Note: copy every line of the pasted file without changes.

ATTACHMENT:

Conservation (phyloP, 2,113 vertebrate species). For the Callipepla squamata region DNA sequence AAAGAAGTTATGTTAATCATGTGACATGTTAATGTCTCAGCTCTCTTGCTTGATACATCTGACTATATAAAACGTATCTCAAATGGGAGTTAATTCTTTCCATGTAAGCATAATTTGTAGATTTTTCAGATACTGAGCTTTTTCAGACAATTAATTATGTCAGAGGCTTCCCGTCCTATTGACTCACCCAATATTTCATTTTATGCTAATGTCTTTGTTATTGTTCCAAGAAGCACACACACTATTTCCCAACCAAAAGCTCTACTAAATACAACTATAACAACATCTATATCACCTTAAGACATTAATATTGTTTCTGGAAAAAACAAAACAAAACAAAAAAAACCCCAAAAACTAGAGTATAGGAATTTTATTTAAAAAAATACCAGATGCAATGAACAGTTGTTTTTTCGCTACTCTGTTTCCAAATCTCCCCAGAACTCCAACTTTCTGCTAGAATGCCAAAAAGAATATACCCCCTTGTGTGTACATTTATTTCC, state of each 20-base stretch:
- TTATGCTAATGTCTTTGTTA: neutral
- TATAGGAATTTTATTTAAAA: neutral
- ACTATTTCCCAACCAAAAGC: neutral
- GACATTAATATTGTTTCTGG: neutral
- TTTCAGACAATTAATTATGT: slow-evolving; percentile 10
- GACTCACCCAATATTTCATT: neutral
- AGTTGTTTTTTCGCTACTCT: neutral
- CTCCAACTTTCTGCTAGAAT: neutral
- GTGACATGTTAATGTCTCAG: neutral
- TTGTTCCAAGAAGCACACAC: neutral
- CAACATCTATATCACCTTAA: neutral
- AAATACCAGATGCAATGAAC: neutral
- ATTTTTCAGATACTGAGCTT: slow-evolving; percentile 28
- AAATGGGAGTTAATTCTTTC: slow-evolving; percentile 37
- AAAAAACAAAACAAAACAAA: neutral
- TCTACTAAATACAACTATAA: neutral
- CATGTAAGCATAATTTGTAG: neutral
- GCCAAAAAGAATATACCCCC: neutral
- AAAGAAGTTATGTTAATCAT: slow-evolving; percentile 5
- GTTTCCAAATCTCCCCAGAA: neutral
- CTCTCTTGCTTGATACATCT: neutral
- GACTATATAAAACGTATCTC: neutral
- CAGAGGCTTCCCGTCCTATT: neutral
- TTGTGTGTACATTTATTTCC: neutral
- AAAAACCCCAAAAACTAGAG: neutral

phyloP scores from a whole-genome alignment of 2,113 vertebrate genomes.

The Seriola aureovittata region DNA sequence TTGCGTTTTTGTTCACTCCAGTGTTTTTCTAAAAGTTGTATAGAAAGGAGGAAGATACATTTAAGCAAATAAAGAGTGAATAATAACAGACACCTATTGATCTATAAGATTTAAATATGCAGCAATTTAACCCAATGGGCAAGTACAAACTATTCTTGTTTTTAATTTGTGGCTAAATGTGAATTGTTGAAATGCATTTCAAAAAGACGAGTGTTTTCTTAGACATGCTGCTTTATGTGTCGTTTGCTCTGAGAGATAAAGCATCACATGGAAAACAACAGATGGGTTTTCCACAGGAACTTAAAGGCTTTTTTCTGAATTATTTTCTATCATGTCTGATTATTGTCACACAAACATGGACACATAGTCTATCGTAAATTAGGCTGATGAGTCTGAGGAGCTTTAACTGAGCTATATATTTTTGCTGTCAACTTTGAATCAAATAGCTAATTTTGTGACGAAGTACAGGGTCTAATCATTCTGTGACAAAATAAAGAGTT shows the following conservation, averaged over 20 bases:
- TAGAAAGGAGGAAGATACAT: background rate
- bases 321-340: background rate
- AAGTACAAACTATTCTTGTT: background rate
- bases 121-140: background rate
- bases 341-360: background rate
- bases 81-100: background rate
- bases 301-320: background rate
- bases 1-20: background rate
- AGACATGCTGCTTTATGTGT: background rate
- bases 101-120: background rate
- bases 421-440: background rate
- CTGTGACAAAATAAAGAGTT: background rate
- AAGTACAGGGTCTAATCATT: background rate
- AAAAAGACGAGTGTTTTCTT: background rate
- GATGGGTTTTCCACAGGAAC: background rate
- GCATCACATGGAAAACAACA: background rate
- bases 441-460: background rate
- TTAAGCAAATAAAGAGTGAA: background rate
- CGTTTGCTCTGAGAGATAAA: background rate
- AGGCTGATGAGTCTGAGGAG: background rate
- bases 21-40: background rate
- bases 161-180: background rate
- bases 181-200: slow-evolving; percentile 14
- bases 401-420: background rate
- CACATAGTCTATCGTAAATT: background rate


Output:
Conservation (phyloP, 2,113 vertebrate species). For the Callipepla squamata region DNA sequence AAAGAAGTTATGTTAATCATGTGACATGTTAATGTCTCAGCTCTCTTGCTTGATACATCTGACTATATAAAACGTATCTCAAATGGGAGTTAATTCTTTCCATGTAAGCATAATTTGTAGATTTTTCAGATACTGAGCTTTTTCAGACAATTAATTATGTCAGAGGCTTCCCGTCCTATTGACTCACCCAATATTTCATTTTATGCTAATGTCTTTGTTATTGTTCCAAGAAGCACACACACTATTTCCCAACCAAAAGCTCTACTAAATACAACTATAACAACATCTATATCACCTTAAGACATTAATATTGTTTCTGGAAAAAACAAAACAAAACAAAAAAAACCCCAAAAACTAGAGTATAGGAATTTTATTTAAAAAAATACCAGATGCAATGAACAGTTGTTTTTTCGCTACTCTGTTTCCAAATCTCCCCAGAACTCCAACTTTCTGCTAGAATGCCAAAAAGAATATACCCCCTTGTGTGTACATTTATTTCC, state of each 20-base stretch:
- TTATGCTAATGTCTTTGTTA: neutral
- TATAGGAATTTTATTTAAAA: neutral
- ACTATTTCCCAACCAAAAGC: neutral
- GACATTAATATTGTTTCTGG: neutral
- TTTCAGACAATTAATTATGT: slow-evolving; percentile 10
- GACTCACCCAATATTTCATT: neutral
- AGTTGTTTTTTCGCTACTCT: neutral
- CTCCAACTTTCTGCTAGAAT: neutral
- GTGACATGTTAATGTCTCAG: neutral
- TTGTTCCAAGAAGCACACAC: neutral
- CAACATCTATATCACCTTAA: neutral
- AAATACCAGATGCAATGAAC: neutral
- ATTTTTCAGATACTGAGCTT: slow-evolving; percentile 28
- AAATGGGAGTTAATTCTTTC: slow-evolving; percentile 37
- AAAAAACAAAACAAAACAAA: neutral
- TCTACTAAATACAACTATAA: neutral
- CATGTAAGCATAATTTGTAG: neutral
- GCCAAAAAGAATATACCCCC: neutral
- AAAGAAGTTATGTTAATCAT: slow-evolving; percentile 5
- GTTTCCAAATCTCCCCAGAA: neutral
- CTCTCTTGCTTGATACATCT: neutral
- GACTATATAAAACGTATCTC: neutral
- CAGAGGCTTCCCGTCCTATT: neutral
- TTGTGTGTACATTTATTTCC: neutral
- AAAAACCCCAAAAACTAGAG: neutral

phyloP scores from a whole-genome alignment of 2,113 vertebrate genomes.

The Seriola aureovittata region DNA sequence TTGCGTTTTTGTTCACTCCAGTGTTTTTCTAAAAGTTGTATAGAAAGGAGGAAGATACATTTAAGCAAATAAAGAGTGAATAATAACAGACACCTATTGATCTATAAGATTTAAATATGCAGCAATTTAACCCAATGGGCAAGTACAAACTATTCTTGTTTTTAATTTGTGGCTAAATGTGAATTGTTGAAATGCATTTCAAAAAGACGAGTGTTTTCTTAGACATGCTGCTTTATGTGTCGTTTGCTCTGAGAGATAAAGCATCACATGGAAAACAACAGATGGGTTTTCCACAGGAACTTAAAGGCTTTTTTCTGAATTATTTTCTATCATGTCTGATTATTGTCACACAAACATGGACACATAGTCTATCGTAAATTAGGCTGATGAGTCTGAGGAGCTTTAACTGAGCTATATATTTTTGCTGTCAACTTTGAATCAAATAGCTAATTTTGTGACGAAGTACAGGGTCTAATCATTCTGTGACAAAATAAAGAGTT shows the following conservation, averaged over 20 bases:
- TAGAAAGGAGGAAGATACAT: background rate
- bases 321-340: background rate
- AAGTACAAACTATTCTTGTT: background rate
- bases 121-140: background rate
- bases 341-360: background rate
- bases 81-100: background rate
- bases 301-320: background rate
- bases 1-20: background rate
- AGACATGCTGCTTTATGTGT: background rate
- bases 101-120: background rate
- bases 421-440: background rate
- CTGTGACAAAATAAAGAGTT: background rate
- AAGTACAGGGTCTAATCATT: background rate
- AAAAAGACGAGTGTTTTCTT: background rate
- GATGGGTTTTCCACAGGAAC: background rate
- GCATCACATGGAAAACAACA: background rate
- bases 441-460: background rate
- TTAAGCAAATAAAGAGTGAA: background rate
- CGTTTGCTCTGAGAGATAAA: background rate
- AGGCTGATGAGTCTGAGGAG: background rate
- bases 21-40: background rate
- bases 161-180: background rate
- bases 181-200: slow-evolving; percentile 14
- bases 401-420: background rate
- CACATAGTCTATCGTAAATT: background rate